The Archdiocese of Chicago to Host the Ninth Annual Keep Hope Alive Fundraiser to Benefit its Immigration and National Migration Ministry on Friday, October 29, 2021 – Press Releases


Cardinal Blase J. Cupich will deliver remarks. Community leaders in Chicago and across the country will be recognized for their dedication to immigrants and immigration reform.

Chicago – (October 28, 2021) – The Archdiocese of Chicago Immigration Department will be hosting its ninth annual Keep Hope Alive Virtually Benefit at 7:30 p.m. on Friday, October 29, 2021. Keep Hope Alive is the annual fundraiser of the Archdiocese to support its local and national immigrant-led ministry Pastoral Migratoria, its Polish immigrant-to-immigrant ministry and to recognize community leaders who have responded to the needs of immigrant communities. The event can be found at

“The transformative work of our ministry of Immigration and Pastoral Migratoria is essential to ‘expand us’, as the Holy Father has called us to do,” said Cardinal Blase J. Cupich, Archbishop of Chicago . “Being in fellowship in diversity is one of the most important things we can do as Christians. Keeping a mind and heart open to our immigrant brothers and sisters enriches our Church.

Cardinal Cupich will deliver remarks on the importance of lay immigrant leaders in parish communities in Chicago and the United States, highlighting the role of Pastoral Migratoria in the response to COVID-19, which has increased uncertainty and stress among immigrant and refugee communities.

Other speakers included Bob Reiter, president of the Chicago Federation of Labor and member of the Immigration Department’s advisory board; Jessica Martinez, lay leader of St. Michael the Archangel Parish in Chicago; Elena Segura, principal coordinator of the archdiocese’s national immigration ministry and founder of Pastoral Migratoria; Bill Canny, executive director of migration and refugee services for the United States Conference of Catholic Bishops; Leyden Rovelo-Krull, director of the Hispanic Ministry Office of the Diocese of Kansas City-Saint Joseph; Niurka Surejo Trejo, lay leader of Saint Anthony Padua parish in the Bronx, New York. The Rev. Rosendo Urrabazo, Provincial of the Claretian Province USA-Canada and member of the National Pastoral Migratoria Advisory Council, will offer the closing prayer.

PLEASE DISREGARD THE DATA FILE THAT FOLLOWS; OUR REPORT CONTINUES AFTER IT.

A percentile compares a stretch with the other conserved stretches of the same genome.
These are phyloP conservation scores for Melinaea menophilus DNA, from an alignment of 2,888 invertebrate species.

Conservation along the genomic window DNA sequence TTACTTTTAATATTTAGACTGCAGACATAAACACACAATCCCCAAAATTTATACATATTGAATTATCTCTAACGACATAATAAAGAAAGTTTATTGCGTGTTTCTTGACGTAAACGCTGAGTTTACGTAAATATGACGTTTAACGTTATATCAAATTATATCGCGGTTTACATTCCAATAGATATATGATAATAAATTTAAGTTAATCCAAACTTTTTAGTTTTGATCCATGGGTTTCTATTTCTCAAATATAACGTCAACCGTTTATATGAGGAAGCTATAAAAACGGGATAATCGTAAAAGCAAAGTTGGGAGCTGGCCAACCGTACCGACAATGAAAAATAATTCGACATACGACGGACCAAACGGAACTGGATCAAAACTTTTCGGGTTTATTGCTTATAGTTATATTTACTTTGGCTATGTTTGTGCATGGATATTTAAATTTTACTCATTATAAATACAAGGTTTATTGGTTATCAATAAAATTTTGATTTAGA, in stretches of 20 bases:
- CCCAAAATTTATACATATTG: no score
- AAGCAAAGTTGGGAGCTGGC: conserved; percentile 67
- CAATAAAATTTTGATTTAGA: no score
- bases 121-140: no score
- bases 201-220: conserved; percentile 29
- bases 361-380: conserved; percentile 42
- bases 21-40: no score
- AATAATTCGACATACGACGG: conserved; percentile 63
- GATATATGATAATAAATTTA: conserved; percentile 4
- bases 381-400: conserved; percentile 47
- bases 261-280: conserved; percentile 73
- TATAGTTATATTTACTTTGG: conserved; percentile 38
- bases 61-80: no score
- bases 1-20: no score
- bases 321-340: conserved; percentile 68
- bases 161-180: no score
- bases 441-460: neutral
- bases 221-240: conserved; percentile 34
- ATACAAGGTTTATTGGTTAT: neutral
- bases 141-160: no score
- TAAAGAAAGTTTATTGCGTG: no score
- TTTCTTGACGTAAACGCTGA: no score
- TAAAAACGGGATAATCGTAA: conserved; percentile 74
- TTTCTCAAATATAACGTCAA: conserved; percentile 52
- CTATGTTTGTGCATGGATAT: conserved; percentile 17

Music will be provided by the Old St. Patrick’s Parish Choir in Chicago, world-renowned cellist Jill Kaeding, and Rich Daniels, saxophonist and music director of the City Lights Orchestra.

Community leaders to be recognized for their dedication to immigrants and immigration reform include:

  • Colleen McHugh, Parishioner of Saint Clement Parish in Chicago – Journey to Emmaus Award
  • Daniela Alulema, New York Center for Migration Studies – Frances Cabrini Prize
  • Rev. Carl Quebedeaux, CMF, Claretian Missionaries – Award for all of his achievements
  • Pastoral Ministries of Migratoria at St. Michael the Archangel Parish in Chicago and St. Anthony of Padua, Bronx (New York) – Saint Toribio Romo Award
  • Rev. Corey Brost, CSV, Viatorians – Strangers No Longer Award
  • Bishop Bruce Lewandowski, C.Ss.R., Auxiliary Bishop of Baltimore – Pope Francis Award

The Archdiocese of Chicago’s Immigration Department, Pastoral Migratoria, serves as a national model for supporting undocumented and documented immigrants and promotes the evangelical imperative for fellowship among all people, including immigrant communities and refugees. Pastoral Migratoria embodies the principles of service, justice and accompaniment in Catholic parish communities as a response to Pope Francis’ call to Fratelli Tutti to promote a universal “culture of encounter” and of charity where everyone can “live” , develop and flourish ”through“ the sincere gift of oneself to others.

Since May 2005, the Archdiocese of Chicago, its bishops, priests and religious congregations have given a voice to immigrants through the Catholic Campaign for Immigration Reform. The campaign was created by the United States Conference of Catholic Bishops to educate Catholics and the public on the need for comprehensive immigration reform and to influence legislation for a permanent and just solution to immigration problems in this country.

For more information on Keep Hope Alive, please visit


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